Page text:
• You don’t have to drive like a maniac and have road rage 24/7. One of you once drove your car into oncoming traffic on the left side at night just so you could surpass my car in the right lane. Somebody could’ve lost their life that night, but I guess you watched one too many Fast and Furious movies.
  • Speaking of movies, you don’t have to Snapchat the opening credits of one while sitting in a theatre. Nor do you have to text or literally take phone calls while the movie is playing. It’s extremely distracting for the viewers sitting around you and its one of the reasons why some people are opting out of going to the movie theatre altogether.
  • You don’t have to continuously stare at people while walking or driving. Some of you stare at people as if you’re about to snatch their soul straight out of their bodies. It doesn’t make you look tough; it just makes you look creepy.
  • You don’t have to buy expensive name brand clothes or accessories to try and be “western.” Just be yourselves and dress accordingly. Your $600 Gucci belt holding up your pants is doing the exact same job like any other belt.
  • On the other hand, you don’t have to purposely wear flip flops and slides outside in the winter, especially when it’s snowing. In this case, I recommend investing in a pair of shoes or winter boots so that you don’t get frostbite.
  • You don’t have to use or speak the Punjabi language in a derogatory manner. Sprinkling in profanity throughout your entire conversation doesn’t make you sound tough. It ruins the purity of the language and makes it seem like you have a very limited vocabulary.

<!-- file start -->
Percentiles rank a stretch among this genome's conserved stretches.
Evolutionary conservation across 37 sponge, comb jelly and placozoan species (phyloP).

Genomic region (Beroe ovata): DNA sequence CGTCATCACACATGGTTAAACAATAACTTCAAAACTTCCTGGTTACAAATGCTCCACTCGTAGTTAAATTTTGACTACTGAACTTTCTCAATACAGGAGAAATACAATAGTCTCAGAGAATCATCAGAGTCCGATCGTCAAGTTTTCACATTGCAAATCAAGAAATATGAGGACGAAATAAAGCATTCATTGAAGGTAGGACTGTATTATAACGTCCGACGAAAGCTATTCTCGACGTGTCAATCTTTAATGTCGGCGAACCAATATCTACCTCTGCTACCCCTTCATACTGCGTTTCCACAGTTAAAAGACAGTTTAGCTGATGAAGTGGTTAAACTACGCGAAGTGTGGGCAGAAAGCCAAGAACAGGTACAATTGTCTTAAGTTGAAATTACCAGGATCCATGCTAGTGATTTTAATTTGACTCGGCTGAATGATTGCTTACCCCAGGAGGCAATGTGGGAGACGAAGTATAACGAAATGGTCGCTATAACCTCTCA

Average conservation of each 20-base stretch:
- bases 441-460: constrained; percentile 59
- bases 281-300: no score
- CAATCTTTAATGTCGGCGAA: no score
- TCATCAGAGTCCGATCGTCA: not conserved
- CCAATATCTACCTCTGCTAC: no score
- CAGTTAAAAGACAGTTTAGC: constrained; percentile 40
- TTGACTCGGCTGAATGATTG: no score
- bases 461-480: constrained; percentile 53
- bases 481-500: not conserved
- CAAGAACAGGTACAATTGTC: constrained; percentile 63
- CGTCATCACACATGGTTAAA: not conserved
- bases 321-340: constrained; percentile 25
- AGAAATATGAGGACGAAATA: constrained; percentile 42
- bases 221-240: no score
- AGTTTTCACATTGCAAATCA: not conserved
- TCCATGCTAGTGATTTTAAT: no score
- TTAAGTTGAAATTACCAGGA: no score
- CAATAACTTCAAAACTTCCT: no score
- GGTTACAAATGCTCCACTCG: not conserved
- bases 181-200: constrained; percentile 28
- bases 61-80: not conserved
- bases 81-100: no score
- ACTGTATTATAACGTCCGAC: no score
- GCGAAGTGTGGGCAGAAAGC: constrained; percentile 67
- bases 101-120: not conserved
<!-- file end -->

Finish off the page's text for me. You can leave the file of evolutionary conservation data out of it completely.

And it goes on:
• You don’t have to disrespect the gym environment and its equipment. This includes slamming your dumbbells or barbells down on the ground, leaving them there without putting them back on the rack, screaming your lungs out while lifting, and taking a few hundred pictures of you flexing in the mirror. I know that the Punjabi rap music playing in your headphones has you feeling some type of way, but you don’t have to boost your ego by losing your sanity.
  • You don’t have to get into physical fights with other international students because of a senseless argument or disagreement. Among other incidents, you took humanity back to prehistoric times with that fight in the Sheridan College Plaza. It literally looked like a bunch of cavemen yelling, grunting, and fighting with sticks and stones.